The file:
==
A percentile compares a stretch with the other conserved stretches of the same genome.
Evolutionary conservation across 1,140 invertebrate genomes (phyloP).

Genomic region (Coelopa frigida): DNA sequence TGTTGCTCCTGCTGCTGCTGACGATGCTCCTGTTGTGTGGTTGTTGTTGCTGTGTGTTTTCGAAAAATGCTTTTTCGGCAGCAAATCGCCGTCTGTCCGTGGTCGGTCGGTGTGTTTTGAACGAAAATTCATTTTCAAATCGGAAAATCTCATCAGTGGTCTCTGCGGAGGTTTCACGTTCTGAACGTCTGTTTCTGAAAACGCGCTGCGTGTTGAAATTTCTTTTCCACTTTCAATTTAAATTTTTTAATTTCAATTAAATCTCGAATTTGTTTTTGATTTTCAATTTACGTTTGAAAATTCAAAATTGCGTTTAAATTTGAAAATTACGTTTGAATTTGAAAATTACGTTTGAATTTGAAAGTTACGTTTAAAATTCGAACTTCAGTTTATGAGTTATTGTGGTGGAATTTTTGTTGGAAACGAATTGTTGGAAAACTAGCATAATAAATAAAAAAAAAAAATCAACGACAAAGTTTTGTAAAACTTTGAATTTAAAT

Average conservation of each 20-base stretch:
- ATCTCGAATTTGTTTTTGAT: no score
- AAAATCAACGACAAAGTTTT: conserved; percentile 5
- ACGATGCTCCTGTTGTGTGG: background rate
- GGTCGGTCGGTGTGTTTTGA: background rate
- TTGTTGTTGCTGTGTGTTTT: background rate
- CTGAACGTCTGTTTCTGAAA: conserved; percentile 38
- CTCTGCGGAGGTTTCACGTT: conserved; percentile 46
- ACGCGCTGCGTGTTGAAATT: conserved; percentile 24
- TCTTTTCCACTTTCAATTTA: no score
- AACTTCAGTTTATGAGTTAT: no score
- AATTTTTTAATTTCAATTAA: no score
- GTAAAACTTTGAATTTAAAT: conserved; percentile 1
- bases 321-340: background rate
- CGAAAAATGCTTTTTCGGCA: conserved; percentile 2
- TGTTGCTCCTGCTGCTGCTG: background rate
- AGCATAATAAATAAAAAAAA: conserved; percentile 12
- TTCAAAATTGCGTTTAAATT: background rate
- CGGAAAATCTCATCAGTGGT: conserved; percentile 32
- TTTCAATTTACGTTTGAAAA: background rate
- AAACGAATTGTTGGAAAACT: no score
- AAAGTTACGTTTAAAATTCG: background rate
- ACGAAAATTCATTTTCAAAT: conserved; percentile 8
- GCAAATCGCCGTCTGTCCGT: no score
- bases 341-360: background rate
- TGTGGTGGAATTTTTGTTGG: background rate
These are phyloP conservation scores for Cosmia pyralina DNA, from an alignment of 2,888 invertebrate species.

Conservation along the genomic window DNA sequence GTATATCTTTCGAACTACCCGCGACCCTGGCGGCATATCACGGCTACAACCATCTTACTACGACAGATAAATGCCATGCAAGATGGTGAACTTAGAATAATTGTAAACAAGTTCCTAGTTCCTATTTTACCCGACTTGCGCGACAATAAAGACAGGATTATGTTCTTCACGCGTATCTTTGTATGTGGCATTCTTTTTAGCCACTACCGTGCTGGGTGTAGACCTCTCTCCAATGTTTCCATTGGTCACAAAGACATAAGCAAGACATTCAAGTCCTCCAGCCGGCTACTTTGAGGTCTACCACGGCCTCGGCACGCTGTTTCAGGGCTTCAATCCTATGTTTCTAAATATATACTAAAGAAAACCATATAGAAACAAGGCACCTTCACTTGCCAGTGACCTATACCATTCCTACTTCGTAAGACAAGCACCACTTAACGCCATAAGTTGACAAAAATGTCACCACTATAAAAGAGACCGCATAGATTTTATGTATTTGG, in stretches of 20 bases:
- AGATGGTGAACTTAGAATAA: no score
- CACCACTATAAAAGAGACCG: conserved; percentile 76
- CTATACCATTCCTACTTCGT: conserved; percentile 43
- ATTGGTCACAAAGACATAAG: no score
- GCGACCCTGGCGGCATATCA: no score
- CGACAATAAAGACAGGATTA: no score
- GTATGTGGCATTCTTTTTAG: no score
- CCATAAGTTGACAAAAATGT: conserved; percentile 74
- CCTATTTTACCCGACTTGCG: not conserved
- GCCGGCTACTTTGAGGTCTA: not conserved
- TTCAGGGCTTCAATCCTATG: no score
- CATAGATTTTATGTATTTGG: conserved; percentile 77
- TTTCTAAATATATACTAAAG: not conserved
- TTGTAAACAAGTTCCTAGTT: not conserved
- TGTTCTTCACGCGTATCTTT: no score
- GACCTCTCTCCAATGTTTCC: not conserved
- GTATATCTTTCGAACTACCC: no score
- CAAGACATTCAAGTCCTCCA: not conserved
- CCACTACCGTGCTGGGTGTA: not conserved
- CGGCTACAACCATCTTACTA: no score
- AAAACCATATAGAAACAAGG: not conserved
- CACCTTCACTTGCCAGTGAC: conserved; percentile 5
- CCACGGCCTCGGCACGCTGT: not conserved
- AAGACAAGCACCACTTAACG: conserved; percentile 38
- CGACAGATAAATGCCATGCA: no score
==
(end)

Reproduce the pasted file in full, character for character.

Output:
A percentile compares a stretch with the other conserved stretches of the same genome.
Evolutionary conservation across 1,140 invertebrate genomes (phyloP).

Genomic region (Coelopa frigida): DNA sequence TGTTGCTCCTGCTGCTGCTGACGATGCTCCTGTTGTGTGGTTGTTGTTGCTGTGTGTTTTCGAAAAATGCTTTTTCGGCAGCAAATCGCCGTCTGTCCGTGGTCGGTCGGTGTGTTTTGAACGAAAATTCATTTTCAAATCGGAAAATCTCATCAGTGGTCTCTGCGGAGGTTTCACGTTCTGAACGTCTGTTTCTGAAAACGCGCTGCGTGTTGAAATTTCTTTTCCACTTTCAATTTAAATTTTTTAATTTCAATTAAATCTCGAATTTGTTTTTGATTTTCAATTTACGTTTGAAAATTCAAAATTGCGTTTAAATTTGAAAATTACGTTTGAATTTGAAAATTACGTTTGAATTTGAAAGTTACGTTTAAAATTCGAACTTCAGTTTATGAGTTATTGTGGTGGAATTTTTGTTGGAAACGAATTGTTGGAAAACTAGCATAATAAATAAAAAAAAAAAATCAACGACAAAGTTTTGTAAAACTTTGAATTTAAAT

Average conservation of each 20-base stretch:
- ATCTCGAATTTGTTTTTGAT: no score
- AAAATCAACGACAAAGTTTT: conserved; percentile 5
- ACGATGCTCCTGTTGTGTGG: background rate
- GGTCGGTCGGTGTGTTTTGA: background rate
- TTGTTGTTGCTGTGTGTTTT: background rate
- CTGAACGTCTGTTTCTGAAA: conserved; percentile 38
- CTCTGCGGAGGTTTCACGTT: conserved; percentile 46
- ACGCGCTGCGTGTTGAAATT: conserved; percentile 24
- TCTTTTCCACTTTCAATTTA: no score
- AACTTCAGTTTATGAGTTAT: no score
- AATTTTTTAATTTCAATTAA: no score
- GTAAAACTTTGAATTTAAAT: conserved; percentile 1
- bases 321-340: background rate
- CGAAAAATGCTTTTTCGGCA: conserved; percentile 2
- TGTTGCTCCTGCTGCTGCTG: background rate
- AGCATAATAAATAAAAAAAA: conserved; percentile 12
- TTCAAAATTGCGTTTAAATT: background rate
- CGGAAAATCTCATCAGTGGT: conserved; percentile 32
- TTTCAATTTACGTTTGAAAA: background rate
- AAACGAATTGTTGGAAAACT: no score
- AAAGTTACGTTTAAAATTCG: background rate
- ACGAAAATTCATTTTCAAAT: conserved; percentile 8
- GCAAATCGCCGTCTGTCCGT: no score
- bases 341-360: background rate
- TGTGGTGGAATTTTTGTTGG: background rate
These are phyloP conservation scores for Cosmia pyralina DNA, from an alignment of 2,888 invertebrate species.

Conservation along the genomic window DNA sequence GTATATCTTTCGAACTACCCGCGACCCTGGCGGCATATCACGGCTACAACCATCTTACTACGACAGATAAATGCCATGCAAGATGGTGAACTTAGAATAATTGTAAACAAGTTCCTAGTTCCTATTTTACCCGACTTGCGCGACAATAAAGACAGGATTATGTTCTTCACGCGTATCTTTGTATGTGGCATTCTTTTTAGCCACTACCGTGCTGGGTGTAGACCTCTCTCCAATGTTTCCATTGGTCACAAAGACATAAGCAAGACATTCAAGTCCTCCAGCCGGCTACTTTGAGGTCTACCACGGCCTCGGCACGCTGTTTCAGGGCTTCAATCCTATGTTTCTAAATATATACTAAAGAAAACCATATAGAAACAAGGCACCTTCACTTGCCAGTGACCTATACCATTCCTACTTCGTAAGACAAGCACCACTTAACGCCATAAGTTGACAAAAATGTCACCACTATAAAAGAGACCGCATAGATTTTATGTATTTGG, in stretches of 20 bases:
- AGATGGTGAACTTAGAATAA: no score
- CACCACTATAAAAGAGACCG: conserved; percentile 76
- CTATACCATTCCTACTTCGT: conserved; percentile 43
- ATTGGTCACAAAGACATAAG: no score
- GCGACCCTGGCGGCATATCA: no score
- CGACAATAAAGACAGGATTA: no score
- GTATGTGGCATTCTTTTTAG: no score
- CCATAAGTTGACAAAAATGT: conserved; percentile 74
- CCTATTTTACCCGACTTGCG: not conserved
- GCCGGCTACTTTGAGGTCTA: not conserved
- TTCAGGGCTTCAATCCTATG: no score
- CATAGATTTTATGTATTTGG: conserved; percentile 77
- TTTCTAAATATATACTAAAG: not conserved
- TTGTAAACAAGTTCCTAGTT: not conserved
- TGTTCTTCACGCGTATCTTT: no score
- GACCTCTCTCCAATGTTTCC: not conserved
- GTATATCTTTCGAACTACCC: no score
- CAAGACATTCAAGTCCTCCA: not conserved
- CCACTACCGTGCTGGGTGTA: not conserved
- CGGCTACAACCATCTTACTA: no score
- AAAACCATATAGAAACAAGG: not conserved
- CACCTTCACTTGCCAGTGAC: conserved; percentile 5
- CCACGGCCTCGGCACGCTGT: not conserved
- AAGACAAGCACCACTTAACG: conserved; percentile 38
- CGACAGATAAATGCCATGCA: no score